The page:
Auction Bargains by Cliff Goodall & Fantasy

  • 17 February 2024
  • 4 min read
  • 10 images
Auction Bargains by Cliff Goodall & Fantasy image

Photo credit: Barrett-Jackson, Bonhams, RM Sotheby's

Today, we’ll shuffle the cards by spotlighting not a specific auction but a run-down of the bargains in the first auctions of the year. Let's start with Sedans which is arguably the least exciting category as it is a car that typically no one would dream of collecting or photographing at some gathering. At Barrett-Jackson's a 1971 Citroën DS Super 5, light blue with matching interior. It had the prized European specs but had been converted to LPG. It sold for $12,650, about half that of an equivalent DS21 and about a third less than a D Super 5.

Cliff Goodall & Fantasy Auction Business - 1 1971 Citroën DS Super 5 sold for $12,650 (€11,750)

Bonhams offered a 1948 Citroën 2CV that raised eyebrows. The chassis number 9322 was probably too high to be from 1948 - it must have been late 1950 or early 1951 - but the price impressed. A few years ago, a real 1948 example first year of production and reduced to scrap was sold for about €90,000 while this example, to be restored but complete with all its details had an estimate of $20,000-30,000 and sold for $17,920. Magnificent, with a roof that opens fully to the trunk, wavy hood and vertical grille. A piece to show off at any event!

Cliff Goodall & Fantasy Auction Business - 2 1948 Citroën 2CV sold for $17,920 (€16,600)

Moving on to a powerful and fun sports car. A Nissan Pulsar GTI-R, 2-liter turbocharged, 240-plus hp, right-hand drive, imported from Japan to the U.S. in 2016, idle for a couple of years, offered by Barrett-Jackson. The price paid? $20,900, an almost brazen bargain.

Cliff Goodall & Fantasy Auction Business - 3 1990 Nissan Pulsar GTI-R sold for $20,900 (€19,400)

What about the coupes? Which one would you have chosen? Perhaps this 1963 Chevrolet Corvette Coupe version 327/300 (327ci, 300 hp). The least powerful, but in the rare "Split-Window" version produced only that year. Magnificent, Primerose Yellow color with black interior and chrome exhaust pipes running down the sides, an accessory as rare as it was beautiful. Plus it had both electric windows and original air conditioning. A nice addition to usability. Estimated at $80,000-140,000, it sold for $98,560.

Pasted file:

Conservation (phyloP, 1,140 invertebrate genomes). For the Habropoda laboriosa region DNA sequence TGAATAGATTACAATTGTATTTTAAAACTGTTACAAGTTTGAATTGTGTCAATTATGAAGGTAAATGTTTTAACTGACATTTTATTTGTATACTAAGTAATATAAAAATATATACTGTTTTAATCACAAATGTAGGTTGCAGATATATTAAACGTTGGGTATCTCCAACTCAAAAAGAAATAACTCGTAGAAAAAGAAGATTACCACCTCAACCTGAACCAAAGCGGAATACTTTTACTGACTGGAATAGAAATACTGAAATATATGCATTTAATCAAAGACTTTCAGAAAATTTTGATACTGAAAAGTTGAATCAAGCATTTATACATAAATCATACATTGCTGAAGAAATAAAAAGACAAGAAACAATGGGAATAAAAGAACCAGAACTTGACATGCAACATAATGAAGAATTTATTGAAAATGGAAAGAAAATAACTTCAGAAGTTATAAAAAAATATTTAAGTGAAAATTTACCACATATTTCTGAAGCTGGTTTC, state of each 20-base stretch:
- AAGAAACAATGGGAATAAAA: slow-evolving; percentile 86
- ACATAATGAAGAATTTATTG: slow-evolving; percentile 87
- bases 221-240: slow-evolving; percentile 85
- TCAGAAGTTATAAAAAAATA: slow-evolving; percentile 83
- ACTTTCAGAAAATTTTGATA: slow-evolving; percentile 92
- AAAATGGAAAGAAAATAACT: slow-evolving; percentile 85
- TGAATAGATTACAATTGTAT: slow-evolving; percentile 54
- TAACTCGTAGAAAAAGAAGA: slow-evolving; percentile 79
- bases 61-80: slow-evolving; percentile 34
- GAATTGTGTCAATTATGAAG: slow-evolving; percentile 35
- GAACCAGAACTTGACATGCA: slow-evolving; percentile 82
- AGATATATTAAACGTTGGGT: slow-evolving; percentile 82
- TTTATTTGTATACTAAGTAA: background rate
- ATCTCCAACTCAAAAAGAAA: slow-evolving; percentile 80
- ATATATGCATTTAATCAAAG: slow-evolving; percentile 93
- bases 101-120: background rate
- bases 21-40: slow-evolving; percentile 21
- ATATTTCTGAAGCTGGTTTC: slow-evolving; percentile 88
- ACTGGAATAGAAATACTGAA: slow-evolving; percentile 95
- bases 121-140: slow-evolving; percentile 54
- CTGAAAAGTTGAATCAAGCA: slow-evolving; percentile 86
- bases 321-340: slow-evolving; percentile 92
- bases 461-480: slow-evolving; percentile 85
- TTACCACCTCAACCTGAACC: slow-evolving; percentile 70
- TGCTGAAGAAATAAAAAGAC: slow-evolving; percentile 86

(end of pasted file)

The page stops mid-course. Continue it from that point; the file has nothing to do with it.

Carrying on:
Cliff Goodall & Fantasy Auction Business - 4 1963 Chevrolet Corvette 'Split Window' sold for $98,560 (€91,400)

Another Corvette was this C2 offered by Bonhams from the year 1967, the last year of C2 production, with a big block expanded to 454ci (7.3 liters) and over 465 hp. The beautiful non-original chrome side exhausts stood out on the Maroon livery. Again with electric windows and air conditioning. Similar estimate of $70,000-100,000 and sold for $95,200.

Cliff Goodall & Fantasy Auction Business - 5 1967 Chevrolet Corvette Big Block sold for $95,200 (€88,300)

The third interesting coupe was a Stutz Blackhawk VI, the epitome of 1980s kitsch with unlikely combinations: gray and burgundy leather, burl wood and even 24-carat gold! This specimen had the 350 V8 that was standard across most of the GM range. In 1982, when it was produced it cost $129,500, making it the most expensive car on the American market. Now at Barrett-Jackson, it was seen for much less: $40,700.

Cliff Goodall & Fantasy Auction Business - 6 1982 Stutz Blackhawk VI sold for $40,700 (€37,750)

And now we move onto the "open versions," the convertibles, the spiders and the roadsters! Let's start with a beautiful 1959 Ford Galaxie Sunliner Convertible, two-tone (black and white) 352ci (5600cc) Police Interceptor V8 engine, automatic transmission, bulky enough to have two rear-view mirrors. A rarity in the 50's but necessary to maneuver this ocean liner. Including fins and chrome, it was sold by Barrett-Jackson for $44,000.

Cliff Goodall & Fantasy Auction Business - 7 1959 Ford Galaxie Sunliner Convertible sold for $44,000 (€40,800)

On the opposite end of the spectrum is the Tesla Roadster Sport offered by RM. Year 2010, not one of the rare Signature Edition or Founders Edition but number 697 of only 2450 produced in four years. With first editions now starting at over $100,000 (and in some cases exceeding $200,000) this black and white one at $50,000-70,000 seemed like a bargain. And a bargain it was: $49,280.

Cliff Goodall & Fantasy Auction Business - 8 2010 Tesla Roadster Sport sold for $49,280 (€45,700)

A bargain from RM was the Jaguar S1.5 4.2 Roadster, a series 1½. Even though it is less popular than the series 1 and its red with black interior is not exactly a sought-after combination among collectors, the estimate of $80,000-100,000 was low. Especially, when considering that even the S1 coupés go for at least double. Offered without reserve, the hammer came down at $61,600.

Cliff Goodall & Fantasy Auction Business - 9 1968 Jaguar E-Type Series 1½ 4.2-Litre Roadster sold for $61,600 (€57,100)

The best choice was the 1989 Porsche 911 3.2 Carrera Cabriolet. The last year of production, once hardly desired and now the G50 transmission versions are a must in any respectable Porsche collection. Good condition but with the wrong wheels, those of a Turbo 20 years younger. Not for competitions but to be enjoyed in the summer, strictly with the top down. Porsches are known to be hot stuff at auctions but the $50,000-70,000 estimate was great. The $36,960 price was even better.

Cliff Goodall & Fantasy Auction Business - 10 1989 Porsche 911 Carrera 3.2 sold for $36,960 (€34,275)